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German Packaging Ordinance

Legal requirements at a glance

The ordinance on avoiding and recycling packaging waste (German Packaging Ordinance – VerpackV) dated 12 June 1991 (BGBl. I, 1234 [Federal Law Gazette]) placed responsibility for the disposal of packaging into the hands of manufacturers and distributors. For the first time, this introduced comprehensive waste product responsibility in Germany for part of the waste legislation on the basis of § 14 section 2 sentence 3 nos. 1, 2 and 3 of the waste management act dated 27 August 1986 (BGBl. I, 1410 [Federal Law Gazette]).

When the German Packaging Ordinance was enacted, the annual packaging consumption amounted to approximately 15.3 million tons. The consumption of one-way packaging alone amounted to approximately 13.1 million tons. Due to the short service life of packaging, particularly one-way packaging, this packaging waste accounted for a significant share of the total waste volume. The German Federal Government was also faced with the problem that disposal site capacity in many regions of Germany at the time was only sufficient for another two to five years. Waste incineration plants and new disposal sites were not available in sufficient quantities in order to deal with the volume of waste to be produced in the future as well. Packaging waste is the most common type of household waste and household-like commercial waste, with approximately 50% according to volume and roughly 30% according to weight. Relevant measures in the area of packaging were therefore particularly urgent in order to fight serious shortages in waste disposal facilities.
Comprehensive return, recycling and deposit obligations for manufacturers and distributors formed the central part of the product responsibility introduced by the Packaging Ordinance. According to the new regulations, every company that uses packaging must accept its return free of charge following use and subsequently ensure recycling. In order to fulfil these stipulations, § 6 section 1 sentence 1 German Packaging Ordinance obligates those who put sales packaging intended for private consumers into circulation in Germany to participate in an authorised waste disposal and recycling system pursuant to § 6 section 3 German Packaging Ordinance (“dual system”). This participation obligation is not applicable if manufacturers and distributors participate in an “industry solution” pursuant to § 6 section 2 German Packaging Ordinance. In the case of an industry solution, the legal obligations connected with packaging are fulfilled pursuant to § 11 German Packaging Ordinance by a “third party” that organises the separate collection and recycling of packaging at special waste generation sources – primarily in small trade. In addition, pursuant to § 10 German Packaging Ordinance, any company that puts sales packaging into circulation that amounts to more than 80,000 kg/a of glass, more than 50,000 kg/a of paper, cardboard and cardboard packaging or more than 30,000 kg/a of aluminium/tin plate/plastic/compounds must submit a declaration to the locally responsible Chamber of Industry and Commerce every year before 1 May stipulating the packaging data for the previous calendar year (“declaration of completeness”).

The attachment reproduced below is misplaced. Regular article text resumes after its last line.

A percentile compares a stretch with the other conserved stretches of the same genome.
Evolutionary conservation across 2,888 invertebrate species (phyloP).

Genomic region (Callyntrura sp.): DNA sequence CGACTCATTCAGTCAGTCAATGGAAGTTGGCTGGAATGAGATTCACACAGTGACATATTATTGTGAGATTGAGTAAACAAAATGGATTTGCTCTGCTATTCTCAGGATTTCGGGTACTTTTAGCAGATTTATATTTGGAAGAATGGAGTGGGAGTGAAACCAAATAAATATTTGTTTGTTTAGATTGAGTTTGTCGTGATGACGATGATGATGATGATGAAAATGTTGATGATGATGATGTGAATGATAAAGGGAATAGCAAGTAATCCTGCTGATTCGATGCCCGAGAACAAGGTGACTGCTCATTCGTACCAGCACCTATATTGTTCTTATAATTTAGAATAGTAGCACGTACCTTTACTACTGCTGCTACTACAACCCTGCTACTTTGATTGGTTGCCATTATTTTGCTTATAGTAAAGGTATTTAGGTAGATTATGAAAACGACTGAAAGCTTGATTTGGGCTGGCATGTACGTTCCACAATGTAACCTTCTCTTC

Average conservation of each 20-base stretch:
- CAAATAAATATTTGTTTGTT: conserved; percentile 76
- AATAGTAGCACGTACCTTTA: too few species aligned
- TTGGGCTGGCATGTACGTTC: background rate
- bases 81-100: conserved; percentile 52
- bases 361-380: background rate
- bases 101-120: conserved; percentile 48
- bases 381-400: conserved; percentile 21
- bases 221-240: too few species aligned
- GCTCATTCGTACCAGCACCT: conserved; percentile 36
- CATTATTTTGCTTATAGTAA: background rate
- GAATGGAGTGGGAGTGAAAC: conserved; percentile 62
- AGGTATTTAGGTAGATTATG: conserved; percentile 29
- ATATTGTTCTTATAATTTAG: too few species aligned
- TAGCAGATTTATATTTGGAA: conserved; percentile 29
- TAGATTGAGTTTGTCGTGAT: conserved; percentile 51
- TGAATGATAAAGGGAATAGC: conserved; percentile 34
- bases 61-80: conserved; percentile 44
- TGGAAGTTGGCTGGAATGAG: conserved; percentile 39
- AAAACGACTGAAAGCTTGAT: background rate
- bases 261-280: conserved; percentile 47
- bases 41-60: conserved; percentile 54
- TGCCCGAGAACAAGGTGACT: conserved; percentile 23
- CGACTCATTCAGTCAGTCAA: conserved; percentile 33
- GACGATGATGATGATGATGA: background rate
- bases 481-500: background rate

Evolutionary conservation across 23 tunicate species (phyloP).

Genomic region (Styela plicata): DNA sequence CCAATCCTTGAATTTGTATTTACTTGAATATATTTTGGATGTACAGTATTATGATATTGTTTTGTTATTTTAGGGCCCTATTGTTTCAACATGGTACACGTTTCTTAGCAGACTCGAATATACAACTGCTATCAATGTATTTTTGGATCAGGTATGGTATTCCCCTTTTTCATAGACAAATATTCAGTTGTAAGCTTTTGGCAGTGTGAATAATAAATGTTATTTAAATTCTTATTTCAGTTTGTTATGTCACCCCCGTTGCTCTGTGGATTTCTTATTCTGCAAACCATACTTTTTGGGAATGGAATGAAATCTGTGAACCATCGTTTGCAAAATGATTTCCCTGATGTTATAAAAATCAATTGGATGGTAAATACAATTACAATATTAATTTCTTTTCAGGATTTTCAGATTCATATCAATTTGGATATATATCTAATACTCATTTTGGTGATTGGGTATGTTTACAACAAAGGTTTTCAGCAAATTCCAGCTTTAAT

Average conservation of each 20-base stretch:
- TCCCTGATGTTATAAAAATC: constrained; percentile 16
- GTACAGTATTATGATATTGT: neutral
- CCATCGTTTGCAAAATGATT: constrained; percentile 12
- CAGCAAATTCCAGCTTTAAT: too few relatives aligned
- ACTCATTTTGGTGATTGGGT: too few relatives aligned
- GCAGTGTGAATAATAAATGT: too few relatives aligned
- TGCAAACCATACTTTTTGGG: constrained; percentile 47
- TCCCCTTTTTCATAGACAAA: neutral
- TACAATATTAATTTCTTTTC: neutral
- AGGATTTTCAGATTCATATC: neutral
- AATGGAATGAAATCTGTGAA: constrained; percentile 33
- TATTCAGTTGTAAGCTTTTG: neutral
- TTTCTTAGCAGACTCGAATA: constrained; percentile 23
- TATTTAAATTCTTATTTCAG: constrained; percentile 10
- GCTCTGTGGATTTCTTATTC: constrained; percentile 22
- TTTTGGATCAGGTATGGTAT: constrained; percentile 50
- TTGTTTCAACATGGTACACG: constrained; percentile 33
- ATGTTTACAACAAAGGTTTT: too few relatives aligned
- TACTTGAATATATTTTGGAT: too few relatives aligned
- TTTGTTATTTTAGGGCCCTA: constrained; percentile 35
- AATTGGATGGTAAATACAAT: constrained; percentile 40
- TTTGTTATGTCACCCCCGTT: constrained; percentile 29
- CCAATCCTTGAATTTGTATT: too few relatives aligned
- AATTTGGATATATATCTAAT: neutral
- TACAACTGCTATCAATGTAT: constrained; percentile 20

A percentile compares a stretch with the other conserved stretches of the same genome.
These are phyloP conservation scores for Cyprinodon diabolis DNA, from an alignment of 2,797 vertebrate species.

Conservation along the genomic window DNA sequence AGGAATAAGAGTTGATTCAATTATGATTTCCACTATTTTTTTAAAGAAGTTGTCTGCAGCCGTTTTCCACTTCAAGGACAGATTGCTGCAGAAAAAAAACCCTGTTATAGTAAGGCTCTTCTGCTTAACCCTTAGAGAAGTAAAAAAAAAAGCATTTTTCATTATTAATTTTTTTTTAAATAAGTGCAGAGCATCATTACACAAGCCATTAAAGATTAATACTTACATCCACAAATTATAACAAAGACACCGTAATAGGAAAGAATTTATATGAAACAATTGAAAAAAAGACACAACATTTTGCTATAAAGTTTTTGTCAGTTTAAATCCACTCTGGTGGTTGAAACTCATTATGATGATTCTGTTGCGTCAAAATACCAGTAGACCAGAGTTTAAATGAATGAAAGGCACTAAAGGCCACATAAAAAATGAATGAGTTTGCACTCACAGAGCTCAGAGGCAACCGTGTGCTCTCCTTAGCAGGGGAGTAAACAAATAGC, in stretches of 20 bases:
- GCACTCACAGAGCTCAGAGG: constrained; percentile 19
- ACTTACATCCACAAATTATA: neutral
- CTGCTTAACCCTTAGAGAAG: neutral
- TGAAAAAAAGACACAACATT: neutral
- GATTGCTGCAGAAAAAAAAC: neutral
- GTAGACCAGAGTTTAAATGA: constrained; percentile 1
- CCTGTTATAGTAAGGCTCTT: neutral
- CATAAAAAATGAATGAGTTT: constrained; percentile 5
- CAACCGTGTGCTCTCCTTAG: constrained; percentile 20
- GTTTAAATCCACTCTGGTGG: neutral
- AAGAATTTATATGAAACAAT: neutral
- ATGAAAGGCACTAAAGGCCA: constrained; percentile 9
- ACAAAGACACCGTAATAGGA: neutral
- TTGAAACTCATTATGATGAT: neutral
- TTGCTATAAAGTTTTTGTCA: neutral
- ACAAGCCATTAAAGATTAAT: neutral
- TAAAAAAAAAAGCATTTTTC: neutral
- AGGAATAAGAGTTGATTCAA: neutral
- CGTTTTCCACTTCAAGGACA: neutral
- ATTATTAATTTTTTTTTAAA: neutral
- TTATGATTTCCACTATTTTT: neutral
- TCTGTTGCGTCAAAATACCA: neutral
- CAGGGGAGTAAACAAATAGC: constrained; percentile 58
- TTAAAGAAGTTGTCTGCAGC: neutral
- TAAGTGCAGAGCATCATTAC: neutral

After national regulations emerged that governed the avoidance and recycling of packaging waste in several European states (e.g. France, Belgium, Austria), the European Union sought harmonisation by means of a mandatory overall solution in the area of packaging. As a result, the EU Packaging Directive (Directive 94/62/EG) on packaging and packaging waste came into effect on 20 December 1994, changed by Directive (EG) No. 1882/2003. The main objectives of this directive are the avoidance and reduction of environmental consequences due to packaging and packaging waste with the concrete target of reducing packaging waste throughout Europe by 50%. The directive stipulates content and basic conditions that must be integrated into the national legislation of all member states of the European Union. Each member state must therefore implement the necessary measures to set up return, collection and recycling systems for used packaging.

Another basis for the harmonisation of European waste and packaging disposal is the EU Waste Framework Directive (2008/98/EU), which came into force on 12 December 2008. The directive defines the legal framework for waste legislation in EU member states and had to be implemented in national law in these states by 12 December 2010. In the EU Waste Framework Directive the following new five-step waste hierarchy was defined for the field of waste prevention and management; this hierarchy serves to define the order of priorities for measures implemented nationally: 

  • Prevention
  • Preparation for re-use
  • Recycling
  • Other recovery, such as energy recovery
  • Disposal


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